Hundreds of Impossibility Results for Distributed Computing
 Distributed Computing
, 2003
"... We survey results from distributed computing that show tasks to be impossible, either outright or within given resource bounds, in various models. The parameters of the models considered include synchrony, faulttolerance, different communication media, and randomization. The resource bounds refe ..."
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Cited by 47 (5 self)
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We survey results from distributed computing that show tasks to be impossible, either outright or within given resource bounds, in various models. The parameters of the models considered include synchrony, faulttolerance, different communication media, and randomization. The resource bounds refer to time, space and message complexity. These results are useful in understanding the inherent difficulty of individual problems and in studying the power of different models of distributed computing.
On the composition of authenticated Byzantine agreement
 In 34th Annual ACM Symposium on Theory of Computing (STOC
, 2002
"... ..."
Lower bounds on implementing robust and resilient mediators
, 2007
"... We consider games that have (k, t)robust equilibria when played with a mediator, where an equilibrium is (k, t)robust if it tolerates deviations by coalitions of size up to k and deviations by up to t players with unknown utilities. We prove lower bounds that match upper bounds on the ability to i ..."
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Cited by 28 (7 self)
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We consider games that have (k, t)robust equilibria when played with a mediator, where an equilibrium is (k, t)robust if it tolerates deviations by coalitions of size up to k and deviations by up to t players with unknown utilities. We prove lower bounds that match upper bounds on the ability to implement such mediators using cheap talk (that is, just allowing communication among the players). The bounds depend on (a) the relationship between k, t and n, the total number of players in the system; (b) whether players know the exact utilities of other players; (c) whether there are broadcast channels or just pointtopoint channels; (d) whether cryptography is available; and (e) whether the game has a (k + t)punishment strategy; that is, a strategy that, if used by all but at most k + t players, guarantees that every player gets a worse outcome than they do with the equilibrium strategy.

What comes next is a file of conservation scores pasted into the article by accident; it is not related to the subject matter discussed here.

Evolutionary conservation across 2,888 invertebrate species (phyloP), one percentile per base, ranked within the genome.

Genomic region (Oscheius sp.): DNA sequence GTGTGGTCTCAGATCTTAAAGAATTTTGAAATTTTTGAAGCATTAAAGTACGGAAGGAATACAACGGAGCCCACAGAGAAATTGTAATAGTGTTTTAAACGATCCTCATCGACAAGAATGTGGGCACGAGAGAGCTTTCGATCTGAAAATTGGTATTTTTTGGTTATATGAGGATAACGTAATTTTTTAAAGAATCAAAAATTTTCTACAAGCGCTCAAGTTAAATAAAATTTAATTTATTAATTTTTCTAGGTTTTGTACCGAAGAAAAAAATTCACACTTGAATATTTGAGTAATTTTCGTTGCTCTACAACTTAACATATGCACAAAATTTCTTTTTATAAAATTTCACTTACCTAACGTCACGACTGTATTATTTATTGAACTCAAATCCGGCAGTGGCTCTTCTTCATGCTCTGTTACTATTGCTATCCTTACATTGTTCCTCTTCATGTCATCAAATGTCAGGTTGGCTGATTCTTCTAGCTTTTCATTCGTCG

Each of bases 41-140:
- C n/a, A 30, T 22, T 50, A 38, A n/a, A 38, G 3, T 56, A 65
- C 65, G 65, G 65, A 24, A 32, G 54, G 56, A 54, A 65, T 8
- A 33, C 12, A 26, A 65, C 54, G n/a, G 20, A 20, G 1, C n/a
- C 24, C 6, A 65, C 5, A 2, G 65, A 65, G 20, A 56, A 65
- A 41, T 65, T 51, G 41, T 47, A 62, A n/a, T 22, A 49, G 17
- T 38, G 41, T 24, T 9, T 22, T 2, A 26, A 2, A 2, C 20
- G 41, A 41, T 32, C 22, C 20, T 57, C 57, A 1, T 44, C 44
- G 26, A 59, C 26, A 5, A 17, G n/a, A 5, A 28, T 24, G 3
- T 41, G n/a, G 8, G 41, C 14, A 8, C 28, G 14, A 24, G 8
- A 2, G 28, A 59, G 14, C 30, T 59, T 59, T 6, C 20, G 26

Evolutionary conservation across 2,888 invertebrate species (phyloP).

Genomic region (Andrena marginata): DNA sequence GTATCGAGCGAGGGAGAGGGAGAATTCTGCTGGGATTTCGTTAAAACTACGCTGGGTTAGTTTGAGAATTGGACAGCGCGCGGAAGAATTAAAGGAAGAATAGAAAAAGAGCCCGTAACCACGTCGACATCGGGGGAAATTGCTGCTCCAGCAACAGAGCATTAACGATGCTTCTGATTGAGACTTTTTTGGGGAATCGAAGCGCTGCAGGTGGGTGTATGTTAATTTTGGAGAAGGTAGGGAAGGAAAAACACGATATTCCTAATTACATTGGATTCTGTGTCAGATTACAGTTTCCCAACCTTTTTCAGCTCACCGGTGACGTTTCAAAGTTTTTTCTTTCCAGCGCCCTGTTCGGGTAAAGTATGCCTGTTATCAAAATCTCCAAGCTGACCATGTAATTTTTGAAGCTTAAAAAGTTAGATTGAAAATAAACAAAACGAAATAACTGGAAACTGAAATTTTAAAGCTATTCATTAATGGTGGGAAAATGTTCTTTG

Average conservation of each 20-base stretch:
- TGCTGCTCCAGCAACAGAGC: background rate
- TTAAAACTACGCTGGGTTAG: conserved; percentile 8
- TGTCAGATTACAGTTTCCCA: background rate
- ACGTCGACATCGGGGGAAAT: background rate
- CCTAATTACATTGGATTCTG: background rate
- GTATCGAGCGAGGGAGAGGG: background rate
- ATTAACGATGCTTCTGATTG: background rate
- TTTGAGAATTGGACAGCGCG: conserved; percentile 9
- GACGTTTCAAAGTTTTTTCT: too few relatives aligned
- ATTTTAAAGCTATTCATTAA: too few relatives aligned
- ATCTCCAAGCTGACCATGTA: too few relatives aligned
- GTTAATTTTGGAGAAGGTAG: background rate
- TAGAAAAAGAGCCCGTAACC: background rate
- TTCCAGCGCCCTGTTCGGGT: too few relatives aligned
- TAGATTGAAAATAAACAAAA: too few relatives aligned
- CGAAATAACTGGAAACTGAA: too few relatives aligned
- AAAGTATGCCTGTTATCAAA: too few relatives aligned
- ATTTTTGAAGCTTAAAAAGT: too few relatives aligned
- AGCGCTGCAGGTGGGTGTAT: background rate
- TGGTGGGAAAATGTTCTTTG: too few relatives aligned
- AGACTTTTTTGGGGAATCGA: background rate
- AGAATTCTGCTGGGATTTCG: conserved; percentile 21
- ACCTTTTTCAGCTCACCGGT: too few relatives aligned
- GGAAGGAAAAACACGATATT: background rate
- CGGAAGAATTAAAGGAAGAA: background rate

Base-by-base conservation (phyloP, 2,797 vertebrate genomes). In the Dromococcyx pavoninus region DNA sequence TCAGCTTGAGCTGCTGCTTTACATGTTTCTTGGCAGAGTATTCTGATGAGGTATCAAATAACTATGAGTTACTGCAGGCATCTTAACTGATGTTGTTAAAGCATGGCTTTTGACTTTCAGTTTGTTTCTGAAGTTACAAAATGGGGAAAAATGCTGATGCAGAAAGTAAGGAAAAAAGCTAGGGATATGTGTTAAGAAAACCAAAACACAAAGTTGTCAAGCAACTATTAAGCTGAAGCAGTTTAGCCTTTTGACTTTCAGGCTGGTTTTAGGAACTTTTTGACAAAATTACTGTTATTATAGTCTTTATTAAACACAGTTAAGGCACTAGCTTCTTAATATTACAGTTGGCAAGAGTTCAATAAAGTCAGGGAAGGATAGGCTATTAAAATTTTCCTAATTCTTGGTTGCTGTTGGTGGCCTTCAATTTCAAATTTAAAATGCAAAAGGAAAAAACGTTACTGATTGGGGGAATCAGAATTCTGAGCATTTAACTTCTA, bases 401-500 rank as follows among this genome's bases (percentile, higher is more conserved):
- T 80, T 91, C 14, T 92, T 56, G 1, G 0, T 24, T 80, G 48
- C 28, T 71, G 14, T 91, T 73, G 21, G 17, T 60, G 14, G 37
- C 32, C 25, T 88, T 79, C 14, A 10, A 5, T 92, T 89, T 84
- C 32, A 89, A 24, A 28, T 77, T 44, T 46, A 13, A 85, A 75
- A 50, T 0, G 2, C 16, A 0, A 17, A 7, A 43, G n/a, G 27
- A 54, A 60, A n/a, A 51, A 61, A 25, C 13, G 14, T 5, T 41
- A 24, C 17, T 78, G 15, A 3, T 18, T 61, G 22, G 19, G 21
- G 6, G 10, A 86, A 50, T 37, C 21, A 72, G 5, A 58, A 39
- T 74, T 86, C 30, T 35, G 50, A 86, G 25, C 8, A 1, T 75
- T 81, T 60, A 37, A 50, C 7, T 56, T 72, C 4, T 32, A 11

The wakeup problem
 SIAM Journal on Computing
, 1996
"... We study a new problem, the wakeup problem, that seems to be fundamental in distributed computing. We present efficient solutions to the problem and show how these solutions can be used to solve the consensus problem, the leader election problem, and other related problems. The main question we try ..."
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Cited by 28 (8 self)
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We study a new problem, the wakeup problem, that seems to be fundamental in distributed computing. We present efficient solutions to the problem and show how these solutions can be used to solve the consensus problem, the leader election problem, and other related problems. The main question we try to answer is, how much memory is needed to solve the wakeup problem? We assume a model that captures important properties of real systems that have been largely ignored by previous work on cooperative problems.
Gap Theorems for Distributed Computation
 SIAM Journal on Computing
, 1986
"... lower bounds, gap theorem. Consider a bidirectional ring of n identical processors that communicate asynchronously. The processors have no identifiers and hence the ring is called anonymous. Each processor receives an input letter, and the ring is to compute a function of the circular input string. ..."
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Cited by 27 (2 self)
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lower bounds, gap theorem. Consider a bidirectional ring of n identical processors that communicate asynchronously. The processors have no identifiers and hence the ring is called anonymous. Each processor receives an input letter, and the ring is to compute a function of the circular input string. If the function value is constant for all input strings, then the processors do not need to send any messages. On the other hand, we prove that any deterministic algorithm that computes any nonconstant function for anonymous rings requires Ω(n logn) bits of communication for some input string. We also exhibit nonconstant functions that require O (n logn) bits of communication for every input string. The same gap for the bit complexity of nonconstant functions remains even if the processors have distinct identifier, provided that the identifiers are taken from a large enough domain. When the communication is measured in messages rather than bits, the results change. We present a nonconstant function that can be computed with O (n log*n) messages on an anonymous ring. 1.